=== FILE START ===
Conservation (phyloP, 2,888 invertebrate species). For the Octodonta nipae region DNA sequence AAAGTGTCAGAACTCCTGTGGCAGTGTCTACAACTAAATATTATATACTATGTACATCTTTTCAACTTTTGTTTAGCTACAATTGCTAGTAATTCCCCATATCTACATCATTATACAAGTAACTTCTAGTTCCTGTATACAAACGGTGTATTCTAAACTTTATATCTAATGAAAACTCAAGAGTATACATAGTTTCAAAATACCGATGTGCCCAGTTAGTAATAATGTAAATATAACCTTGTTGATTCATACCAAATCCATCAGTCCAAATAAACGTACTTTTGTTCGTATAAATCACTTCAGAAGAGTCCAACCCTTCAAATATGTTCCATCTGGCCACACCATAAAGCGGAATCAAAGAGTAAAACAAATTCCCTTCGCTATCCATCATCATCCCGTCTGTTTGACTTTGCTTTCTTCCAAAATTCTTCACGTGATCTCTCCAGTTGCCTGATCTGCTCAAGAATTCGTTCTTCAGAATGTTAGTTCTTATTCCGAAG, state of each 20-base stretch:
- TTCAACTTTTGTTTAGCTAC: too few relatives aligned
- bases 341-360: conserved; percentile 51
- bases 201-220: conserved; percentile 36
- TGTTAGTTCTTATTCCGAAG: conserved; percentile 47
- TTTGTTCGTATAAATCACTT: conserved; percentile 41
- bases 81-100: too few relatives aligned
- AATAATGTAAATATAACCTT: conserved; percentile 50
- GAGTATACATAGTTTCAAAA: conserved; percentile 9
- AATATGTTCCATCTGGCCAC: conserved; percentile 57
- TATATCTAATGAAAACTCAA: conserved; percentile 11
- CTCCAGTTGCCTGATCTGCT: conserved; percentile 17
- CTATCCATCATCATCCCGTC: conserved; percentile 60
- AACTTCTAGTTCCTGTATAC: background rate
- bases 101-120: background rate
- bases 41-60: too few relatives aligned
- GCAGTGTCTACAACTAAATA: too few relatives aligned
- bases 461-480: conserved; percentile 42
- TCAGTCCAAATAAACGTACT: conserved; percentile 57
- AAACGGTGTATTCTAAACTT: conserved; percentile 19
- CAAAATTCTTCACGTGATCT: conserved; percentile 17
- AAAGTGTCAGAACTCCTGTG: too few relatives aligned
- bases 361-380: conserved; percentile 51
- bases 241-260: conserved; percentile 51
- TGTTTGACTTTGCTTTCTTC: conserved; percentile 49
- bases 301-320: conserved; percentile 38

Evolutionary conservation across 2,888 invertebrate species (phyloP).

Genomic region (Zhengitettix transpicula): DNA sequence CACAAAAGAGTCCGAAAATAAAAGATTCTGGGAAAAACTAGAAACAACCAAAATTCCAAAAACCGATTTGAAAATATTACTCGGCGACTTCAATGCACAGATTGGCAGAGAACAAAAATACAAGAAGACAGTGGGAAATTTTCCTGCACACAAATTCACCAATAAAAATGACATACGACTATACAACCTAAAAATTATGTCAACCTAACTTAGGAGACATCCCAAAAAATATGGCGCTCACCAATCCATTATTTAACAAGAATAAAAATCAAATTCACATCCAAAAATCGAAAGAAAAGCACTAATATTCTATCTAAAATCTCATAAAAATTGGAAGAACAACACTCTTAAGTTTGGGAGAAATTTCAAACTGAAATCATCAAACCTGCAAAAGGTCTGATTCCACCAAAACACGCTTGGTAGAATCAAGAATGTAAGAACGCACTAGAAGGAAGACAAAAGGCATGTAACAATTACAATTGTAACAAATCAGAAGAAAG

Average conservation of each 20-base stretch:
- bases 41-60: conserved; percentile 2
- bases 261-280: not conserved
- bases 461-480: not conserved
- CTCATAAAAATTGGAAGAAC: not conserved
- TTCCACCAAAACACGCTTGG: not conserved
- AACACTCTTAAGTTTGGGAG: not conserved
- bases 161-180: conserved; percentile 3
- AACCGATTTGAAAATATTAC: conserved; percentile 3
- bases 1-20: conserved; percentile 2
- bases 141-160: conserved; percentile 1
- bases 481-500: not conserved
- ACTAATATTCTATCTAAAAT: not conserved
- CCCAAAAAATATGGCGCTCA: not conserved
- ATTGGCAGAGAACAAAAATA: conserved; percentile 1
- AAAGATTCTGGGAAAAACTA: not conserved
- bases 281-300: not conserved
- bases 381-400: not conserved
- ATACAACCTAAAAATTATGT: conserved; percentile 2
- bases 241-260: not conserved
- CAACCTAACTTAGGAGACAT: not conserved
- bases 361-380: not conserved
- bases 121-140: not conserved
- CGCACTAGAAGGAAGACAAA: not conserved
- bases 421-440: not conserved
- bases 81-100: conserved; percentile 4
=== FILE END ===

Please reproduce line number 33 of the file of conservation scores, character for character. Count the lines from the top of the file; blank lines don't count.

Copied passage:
- CTCATAAAAATTGGAAGAAC: not conserved